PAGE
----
Friday, April 2, 2010

My dive story (3) - Rottnest Island double-dive (I)

Date: 22/1/2010

First dive: Roe Reef, Rottnest Island

This was my first dive at Rottnest Island. Lying in the north east of the island, this dive site has a maximum depth of 15 meters and offers many limestone caves and swimthroughs.

Among all divers on the dive charter, I had the least number of dives under my (weight) belt - only 8 (then)! It was difficult for the dive master to find me a suitable buddy and in the end they told me to just go with the guide. I found out afterward there were also a few others who had requested for a guide. So, there were five of us including the guide. We checked out the reef, ledges, caves, etc. I didn't see many marine fishes that I haven't before, except for a western blue devil, and some unknown small fishes.


Two divers descending to the dive site at the beginning of the dive


A huge sea urchin hiding in a hole in the reef. It must be about one foot across. It had thin spines and looked different from ones I often see when I go snorkeling or beachcombing.


A zoanthid colony on the reef


Possibly a many-pored star (Fromia polypora). It was about 8-10 cm across. I don't remember seeing this species when I went snorkeling, probably because it lives in deeper water. It seemed common on the reef.


A small many-pored star sitting next to a colony of bryozoan Adeona grisea (the dark brown plates with many holes in them)

Everything went well except for this "incident":

When we were swimming over the seaweed-covered floor, I saw the girl in front of me trying to reach back to the rear dump valve of her BC (buoyancy compensator). I assumed she wanted to release air from her BC so I just gave her a hand.

Almost immediately afterward, I noticed that her tank was slipping off. Luckily I managed to put the tank back in place before it came completely loose and tightened the tank strap (the best I could). Then the guide and others saw us and came over to help. The guide got her to kneel down on the floor and tightened the tank strap for her again. But the girl was slowly rising. So, without being asked, the rest of us tried our best to weigh her down, holding on to her forearms and calves. The whole situation was just so funny and it’s a shame I couldn't take a photo of it!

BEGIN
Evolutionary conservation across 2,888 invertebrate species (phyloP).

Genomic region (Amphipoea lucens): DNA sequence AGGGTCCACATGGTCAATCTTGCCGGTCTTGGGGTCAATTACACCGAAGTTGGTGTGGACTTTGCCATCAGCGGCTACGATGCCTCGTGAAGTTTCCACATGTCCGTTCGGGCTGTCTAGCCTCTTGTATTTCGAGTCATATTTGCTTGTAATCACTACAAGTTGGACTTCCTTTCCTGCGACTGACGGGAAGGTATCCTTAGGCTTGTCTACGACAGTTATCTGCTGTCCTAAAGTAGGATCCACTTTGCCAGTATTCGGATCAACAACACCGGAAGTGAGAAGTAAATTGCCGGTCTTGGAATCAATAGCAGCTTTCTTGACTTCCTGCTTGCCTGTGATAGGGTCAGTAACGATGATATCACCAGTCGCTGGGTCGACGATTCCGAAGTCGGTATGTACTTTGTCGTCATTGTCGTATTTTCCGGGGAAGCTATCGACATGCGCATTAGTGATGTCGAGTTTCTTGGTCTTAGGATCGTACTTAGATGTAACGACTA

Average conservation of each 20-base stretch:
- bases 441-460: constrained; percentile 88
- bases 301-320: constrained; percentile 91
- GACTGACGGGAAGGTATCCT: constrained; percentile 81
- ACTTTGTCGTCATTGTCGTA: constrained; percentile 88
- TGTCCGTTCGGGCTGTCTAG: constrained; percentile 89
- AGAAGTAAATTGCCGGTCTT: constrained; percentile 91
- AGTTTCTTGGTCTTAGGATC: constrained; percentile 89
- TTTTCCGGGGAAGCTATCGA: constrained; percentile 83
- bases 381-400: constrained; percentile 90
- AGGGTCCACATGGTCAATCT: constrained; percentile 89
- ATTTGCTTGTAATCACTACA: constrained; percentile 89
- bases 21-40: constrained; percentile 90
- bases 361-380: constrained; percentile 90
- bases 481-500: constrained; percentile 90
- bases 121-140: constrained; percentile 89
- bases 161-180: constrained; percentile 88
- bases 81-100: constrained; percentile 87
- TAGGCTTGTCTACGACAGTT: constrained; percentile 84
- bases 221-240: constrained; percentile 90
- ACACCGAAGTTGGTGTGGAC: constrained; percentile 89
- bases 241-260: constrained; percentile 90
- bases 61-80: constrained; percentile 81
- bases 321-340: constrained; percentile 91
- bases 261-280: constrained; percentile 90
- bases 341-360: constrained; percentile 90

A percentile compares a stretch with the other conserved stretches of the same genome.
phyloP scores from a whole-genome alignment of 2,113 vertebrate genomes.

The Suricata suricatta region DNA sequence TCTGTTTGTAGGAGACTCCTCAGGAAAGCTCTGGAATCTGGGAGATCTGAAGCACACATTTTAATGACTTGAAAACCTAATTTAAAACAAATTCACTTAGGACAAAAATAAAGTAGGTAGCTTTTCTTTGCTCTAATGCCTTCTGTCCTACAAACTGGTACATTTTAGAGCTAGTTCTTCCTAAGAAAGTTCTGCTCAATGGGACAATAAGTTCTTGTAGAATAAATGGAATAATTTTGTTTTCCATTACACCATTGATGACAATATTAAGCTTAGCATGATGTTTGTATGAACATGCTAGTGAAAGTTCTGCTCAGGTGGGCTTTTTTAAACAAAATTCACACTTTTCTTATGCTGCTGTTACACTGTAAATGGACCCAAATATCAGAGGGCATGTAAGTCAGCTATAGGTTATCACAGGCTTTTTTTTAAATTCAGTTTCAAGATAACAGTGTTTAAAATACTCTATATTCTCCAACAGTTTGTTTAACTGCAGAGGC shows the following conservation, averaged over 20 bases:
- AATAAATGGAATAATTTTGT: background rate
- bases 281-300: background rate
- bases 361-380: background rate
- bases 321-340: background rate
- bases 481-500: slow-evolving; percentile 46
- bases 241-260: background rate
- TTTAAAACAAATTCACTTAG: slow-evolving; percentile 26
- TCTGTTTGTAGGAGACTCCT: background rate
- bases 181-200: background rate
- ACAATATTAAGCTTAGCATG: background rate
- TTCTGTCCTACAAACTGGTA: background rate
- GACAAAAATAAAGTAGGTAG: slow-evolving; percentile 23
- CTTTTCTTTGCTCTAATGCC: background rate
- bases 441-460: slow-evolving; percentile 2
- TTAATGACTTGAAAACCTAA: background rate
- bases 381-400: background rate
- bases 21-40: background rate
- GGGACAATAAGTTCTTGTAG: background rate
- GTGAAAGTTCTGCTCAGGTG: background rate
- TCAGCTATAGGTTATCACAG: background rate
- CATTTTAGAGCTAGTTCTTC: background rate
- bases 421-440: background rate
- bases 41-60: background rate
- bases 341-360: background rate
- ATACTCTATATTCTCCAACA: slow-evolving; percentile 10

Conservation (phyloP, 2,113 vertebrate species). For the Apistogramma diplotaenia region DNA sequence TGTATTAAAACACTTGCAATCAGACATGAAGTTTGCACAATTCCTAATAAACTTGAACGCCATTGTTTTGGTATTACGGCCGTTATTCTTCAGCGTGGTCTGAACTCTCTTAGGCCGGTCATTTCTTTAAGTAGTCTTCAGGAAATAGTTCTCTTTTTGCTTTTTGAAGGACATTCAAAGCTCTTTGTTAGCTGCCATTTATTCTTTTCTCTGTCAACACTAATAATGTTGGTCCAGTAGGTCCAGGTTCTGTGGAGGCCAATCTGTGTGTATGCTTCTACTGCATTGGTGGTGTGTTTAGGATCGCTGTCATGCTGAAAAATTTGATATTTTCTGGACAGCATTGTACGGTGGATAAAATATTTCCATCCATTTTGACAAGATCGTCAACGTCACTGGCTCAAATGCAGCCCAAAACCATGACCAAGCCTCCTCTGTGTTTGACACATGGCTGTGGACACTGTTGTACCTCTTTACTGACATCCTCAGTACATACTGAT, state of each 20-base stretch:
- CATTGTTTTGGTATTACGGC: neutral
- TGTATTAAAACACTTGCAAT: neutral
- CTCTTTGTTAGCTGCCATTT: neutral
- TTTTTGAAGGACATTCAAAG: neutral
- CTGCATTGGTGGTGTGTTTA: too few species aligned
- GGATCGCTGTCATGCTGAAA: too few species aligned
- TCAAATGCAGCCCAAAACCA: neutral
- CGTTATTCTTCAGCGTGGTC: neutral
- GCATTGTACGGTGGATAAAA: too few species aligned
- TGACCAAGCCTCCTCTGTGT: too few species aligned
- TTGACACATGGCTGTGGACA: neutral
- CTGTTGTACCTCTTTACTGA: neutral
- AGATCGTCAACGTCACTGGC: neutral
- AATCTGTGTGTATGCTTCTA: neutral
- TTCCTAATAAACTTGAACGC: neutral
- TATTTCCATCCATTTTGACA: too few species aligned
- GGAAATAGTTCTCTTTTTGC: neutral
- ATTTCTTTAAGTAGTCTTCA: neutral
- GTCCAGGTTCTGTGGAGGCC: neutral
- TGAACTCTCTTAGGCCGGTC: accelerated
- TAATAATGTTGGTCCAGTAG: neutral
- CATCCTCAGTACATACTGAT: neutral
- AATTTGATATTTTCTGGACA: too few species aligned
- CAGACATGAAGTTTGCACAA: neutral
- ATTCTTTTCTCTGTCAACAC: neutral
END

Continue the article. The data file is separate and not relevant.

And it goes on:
Anyway, I realized then I would need to be negatively buoyant in that situation in order to hold the girl down. Otherwise, I would probably rise to the surface together with her. So, I just tried my best to use my breathing to make myself more negatively buoyant. I also realized how important it was to be calm underwater. Ever since the first time I set up my scuba gear, I always had this question "What will happen if my tank slip off underwater?" Now that I have seen it happen, I knew that although the tank is heavy, it won't just come off right away. You or your buddy will likely notice something isn’t right before it’s too late.

The highlight of this dive was checking out a large cave where there were numerous footballer sweeps and rough bullseyes hovering in the dark. I managed to get a few shots of the fishes hovering inside the cave, with bright back light.


The best part of the dive was checking out this cave with many fishes in it.


Footballer sweeps


Rough bullseyes hovering near the roof of the cave


Finally, this was a curious sight. I took a shot of a diver who was rising to the surface, feet first. Must have been a nervous moment for the diver. I have my problems in my diving too, just that this isn't one of them : )

1 comment:

SCUBA DIVING said...

a good story...
i like it :D

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